Most of the reasons given by respondents for interacting with students outside e-Communities were remarkably similar to the benefits of online interaction cited by students in the study by O'Reilly and Newton (2002): networking and the development of friendships; an enriched learning experience through discussion of issues and sharing of insights; moral support; and the use of peer pressure to keep up with the study schedule. With so few respondents participating actively in e-Communities discussions, it is not possible to make a direct comparison of the reasons given for interacting with other students through e-Communities and outside e-Communities. However, a comparison can be made with the reasons given by respondents for being satisfied with the quantity or quality of e-Communities discussions, and it is noticeable that the only common reason cited is the opportunity to discuss issues and share experiences and insights. This suggests that the respondents who are interacting with students outside e-Communities may be gaining benefits that e-Communities could deliver but is not doing so at present.
Some form of moderate association might have been anticipated between the regularity with which respondents read or actively participated in e-Communities discussions with other students, the extent to which they interacted with students outside e-Communities and/or their level of satisfaction with the quantity and quality of e-Communities discussions. Whilst none was found, an interesting symmetry emerged between the qualitative reasons given by respondents who were dissatisfied with the quantity of discussion posts on e-Communities because they desired a richer learning experience, and those who chose to interact with other students outside e-Communities because discussing content and issues with others enriches their learning experience. This raises the interesting question of whether there are students who are aware of missed learning experiences and are able to find them outside the e-Communities environment, and others who are equally aware but unable to do so; it also raises the question of whether there are others still who simply 'don't know what they don't know' and whose responses to some questions may be coloured by this absence of understanding and knowledge.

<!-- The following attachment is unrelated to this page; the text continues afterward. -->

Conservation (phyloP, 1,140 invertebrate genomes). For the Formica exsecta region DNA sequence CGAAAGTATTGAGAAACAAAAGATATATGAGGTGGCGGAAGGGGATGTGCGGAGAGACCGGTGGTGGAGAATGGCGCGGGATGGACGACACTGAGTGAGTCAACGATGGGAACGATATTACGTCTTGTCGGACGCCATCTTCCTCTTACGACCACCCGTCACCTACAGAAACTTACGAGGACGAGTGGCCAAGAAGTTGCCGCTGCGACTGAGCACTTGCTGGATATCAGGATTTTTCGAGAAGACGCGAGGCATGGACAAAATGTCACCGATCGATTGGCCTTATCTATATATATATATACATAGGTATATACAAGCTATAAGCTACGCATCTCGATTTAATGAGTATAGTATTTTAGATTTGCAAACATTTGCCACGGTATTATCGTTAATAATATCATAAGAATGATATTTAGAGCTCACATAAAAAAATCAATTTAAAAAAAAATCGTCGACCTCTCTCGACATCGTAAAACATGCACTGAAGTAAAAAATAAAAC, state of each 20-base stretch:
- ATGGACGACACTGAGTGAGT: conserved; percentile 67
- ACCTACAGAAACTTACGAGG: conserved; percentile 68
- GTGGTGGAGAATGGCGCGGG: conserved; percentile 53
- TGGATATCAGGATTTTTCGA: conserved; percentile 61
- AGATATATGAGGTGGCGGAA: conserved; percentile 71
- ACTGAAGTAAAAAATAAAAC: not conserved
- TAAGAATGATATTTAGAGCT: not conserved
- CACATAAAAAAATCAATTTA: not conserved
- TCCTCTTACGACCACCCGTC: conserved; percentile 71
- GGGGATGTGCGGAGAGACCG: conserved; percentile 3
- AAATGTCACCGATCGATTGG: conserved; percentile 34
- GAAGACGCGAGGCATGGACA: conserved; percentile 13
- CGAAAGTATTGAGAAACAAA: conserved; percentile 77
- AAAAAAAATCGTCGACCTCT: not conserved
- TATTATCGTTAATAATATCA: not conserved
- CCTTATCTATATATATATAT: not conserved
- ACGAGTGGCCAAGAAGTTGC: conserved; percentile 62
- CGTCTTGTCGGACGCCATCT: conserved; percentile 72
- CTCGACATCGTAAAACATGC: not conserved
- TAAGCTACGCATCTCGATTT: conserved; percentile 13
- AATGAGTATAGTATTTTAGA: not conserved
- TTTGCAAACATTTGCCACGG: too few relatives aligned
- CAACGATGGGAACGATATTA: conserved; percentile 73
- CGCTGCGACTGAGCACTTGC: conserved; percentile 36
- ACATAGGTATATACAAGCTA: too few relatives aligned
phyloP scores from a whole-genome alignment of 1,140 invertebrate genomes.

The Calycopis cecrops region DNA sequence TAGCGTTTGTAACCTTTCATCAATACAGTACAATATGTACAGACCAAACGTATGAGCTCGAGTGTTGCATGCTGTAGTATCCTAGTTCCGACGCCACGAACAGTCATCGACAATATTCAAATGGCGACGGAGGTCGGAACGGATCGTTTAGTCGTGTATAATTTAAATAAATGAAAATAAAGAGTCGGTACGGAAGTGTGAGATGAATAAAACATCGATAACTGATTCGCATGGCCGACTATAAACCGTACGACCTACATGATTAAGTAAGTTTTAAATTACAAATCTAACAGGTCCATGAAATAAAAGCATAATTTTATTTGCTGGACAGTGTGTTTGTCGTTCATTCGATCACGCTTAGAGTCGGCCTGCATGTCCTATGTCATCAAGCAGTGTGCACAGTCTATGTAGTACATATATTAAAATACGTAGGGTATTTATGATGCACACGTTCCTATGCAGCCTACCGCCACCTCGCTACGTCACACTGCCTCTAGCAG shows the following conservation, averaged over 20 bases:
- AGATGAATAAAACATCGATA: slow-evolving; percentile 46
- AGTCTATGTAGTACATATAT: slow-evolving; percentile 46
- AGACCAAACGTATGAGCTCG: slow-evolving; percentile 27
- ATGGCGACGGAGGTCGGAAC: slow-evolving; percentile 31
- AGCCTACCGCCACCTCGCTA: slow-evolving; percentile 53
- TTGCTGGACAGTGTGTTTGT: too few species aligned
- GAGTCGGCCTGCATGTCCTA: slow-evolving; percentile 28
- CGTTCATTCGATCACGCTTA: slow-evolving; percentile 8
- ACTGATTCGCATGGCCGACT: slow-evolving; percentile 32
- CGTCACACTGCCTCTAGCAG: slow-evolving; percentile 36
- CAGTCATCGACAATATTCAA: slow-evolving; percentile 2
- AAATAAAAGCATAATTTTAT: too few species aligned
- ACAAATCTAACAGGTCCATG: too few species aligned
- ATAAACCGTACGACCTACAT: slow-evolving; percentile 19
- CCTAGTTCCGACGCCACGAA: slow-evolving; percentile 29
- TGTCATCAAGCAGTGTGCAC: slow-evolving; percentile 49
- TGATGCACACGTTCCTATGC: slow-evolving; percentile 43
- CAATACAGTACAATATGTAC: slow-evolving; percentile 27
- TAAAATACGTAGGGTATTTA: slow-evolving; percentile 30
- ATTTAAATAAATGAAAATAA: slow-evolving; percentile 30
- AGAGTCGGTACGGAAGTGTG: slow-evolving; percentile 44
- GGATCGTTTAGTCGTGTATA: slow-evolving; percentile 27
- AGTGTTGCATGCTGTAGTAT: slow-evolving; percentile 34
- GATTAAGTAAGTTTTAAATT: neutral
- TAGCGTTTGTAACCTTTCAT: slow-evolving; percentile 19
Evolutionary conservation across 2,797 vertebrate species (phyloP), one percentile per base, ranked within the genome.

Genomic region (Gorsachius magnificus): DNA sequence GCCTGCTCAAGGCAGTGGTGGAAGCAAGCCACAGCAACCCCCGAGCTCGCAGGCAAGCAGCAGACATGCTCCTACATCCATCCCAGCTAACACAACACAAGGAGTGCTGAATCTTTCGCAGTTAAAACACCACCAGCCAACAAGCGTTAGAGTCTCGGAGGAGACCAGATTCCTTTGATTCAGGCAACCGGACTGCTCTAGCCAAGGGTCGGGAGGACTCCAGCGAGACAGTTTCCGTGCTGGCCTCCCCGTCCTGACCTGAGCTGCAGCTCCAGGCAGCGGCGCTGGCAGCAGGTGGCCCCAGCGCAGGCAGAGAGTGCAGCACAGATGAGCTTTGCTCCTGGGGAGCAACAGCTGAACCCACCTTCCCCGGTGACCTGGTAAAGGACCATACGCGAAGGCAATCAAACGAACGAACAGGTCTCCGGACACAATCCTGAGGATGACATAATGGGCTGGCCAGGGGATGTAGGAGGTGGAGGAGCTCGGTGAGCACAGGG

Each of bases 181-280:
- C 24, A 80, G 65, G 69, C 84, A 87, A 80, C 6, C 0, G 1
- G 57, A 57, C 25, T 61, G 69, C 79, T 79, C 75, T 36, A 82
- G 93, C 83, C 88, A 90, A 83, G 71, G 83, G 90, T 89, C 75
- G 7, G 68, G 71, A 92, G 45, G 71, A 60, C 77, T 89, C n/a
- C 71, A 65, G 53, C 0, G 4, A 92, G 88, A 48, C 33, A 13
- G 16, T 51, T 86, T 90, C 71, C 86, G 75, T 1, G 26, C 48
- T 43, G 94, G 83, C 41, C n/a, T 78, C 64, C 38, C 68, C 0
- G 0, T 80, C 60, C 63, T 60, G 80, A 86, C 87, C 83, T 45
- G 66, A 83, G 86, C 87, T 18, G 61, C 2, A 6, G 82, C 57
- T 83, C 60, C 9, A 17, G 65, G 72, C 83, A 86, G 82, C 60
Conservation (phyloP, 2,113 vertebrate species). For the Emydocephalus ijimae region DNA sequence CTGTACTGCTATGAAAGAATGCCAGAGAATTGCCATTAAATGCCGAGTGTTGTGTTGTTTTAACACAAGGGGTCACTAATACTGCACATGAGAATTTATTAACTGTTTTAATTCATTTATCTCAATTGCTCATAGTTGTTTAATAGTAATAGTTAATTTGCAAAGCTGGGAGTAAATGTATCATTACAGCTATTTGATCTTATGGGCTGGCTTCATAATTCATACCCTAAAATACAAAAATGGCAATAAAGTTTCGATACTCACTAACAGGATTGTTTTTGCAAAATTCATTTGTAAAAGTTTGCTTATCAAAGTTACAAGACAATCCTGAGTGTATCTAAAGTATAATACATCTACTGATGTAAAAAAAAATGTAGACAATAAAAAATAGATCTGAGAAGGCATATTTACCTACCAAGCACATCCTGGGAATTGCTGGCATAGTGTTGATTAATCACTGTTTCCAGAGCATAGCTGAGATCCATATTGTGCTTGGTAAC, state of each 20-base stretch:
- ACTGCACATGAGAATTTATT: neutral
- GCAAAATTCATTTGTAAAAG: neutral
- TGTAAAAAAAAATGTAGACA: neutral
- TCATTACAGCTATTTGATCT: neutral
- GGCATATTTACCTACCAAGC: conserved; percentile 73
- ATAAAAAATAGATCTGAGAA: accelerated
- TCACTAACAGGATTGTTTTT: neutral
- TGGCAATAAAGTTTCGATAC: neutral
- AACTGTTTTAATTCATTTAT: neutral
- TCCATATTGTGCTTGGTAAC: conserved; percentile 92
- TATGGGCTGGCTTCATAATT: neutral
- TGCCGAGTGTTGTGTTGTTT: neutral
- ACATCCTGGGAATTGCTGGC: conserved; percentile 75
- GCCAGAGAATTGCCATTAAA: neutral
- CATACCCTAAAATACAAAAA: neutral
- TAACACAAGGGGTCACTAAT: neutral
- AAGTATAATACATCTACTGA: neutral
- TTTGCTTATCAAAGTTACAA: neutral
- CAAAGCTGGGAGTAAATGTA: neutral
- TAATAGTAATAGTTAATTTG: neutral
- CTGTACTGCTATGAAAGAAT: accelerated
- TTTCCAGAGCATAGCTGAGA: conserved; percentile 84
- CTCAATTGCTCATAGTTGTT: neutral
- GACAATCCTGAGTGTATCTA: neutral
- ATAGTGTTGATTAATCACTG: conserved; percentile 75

The most significant pattern to emerge from the data was a division in attitudes according to nationality and location regarding possible changes to the design of the MBA units that would facilitate and encourage more frequent, meaningful, online interaction between students. Again and again, the data shows a clear tendency for Indian respondents, particularly those located in the Middle East, to be less satisfied with the status quo and considerably more interested in changes that facilitate greater interaction between students. Australian respondents exhibited the reverse tendencies whilst respondents of other nationalities tended to be divided in their views. The anomaly of having so many Indian respondents reporting from the Middle East raises questions regarding the validity of this pattern. However, even when these 12 respondents are excluded from the data analysis, most of the associations discussed in the results section of this paper lessen slightly but remain within the moderate range. The pattern therefore appears to be valid. This suggests that whilst there may be some truth to the speculation in the introduction of this paper that many students choose this MBA program precisely because they are free to study independently without interacting extensively with others, it is mainly true of some of the Australian students and not so of their Indian counterparts.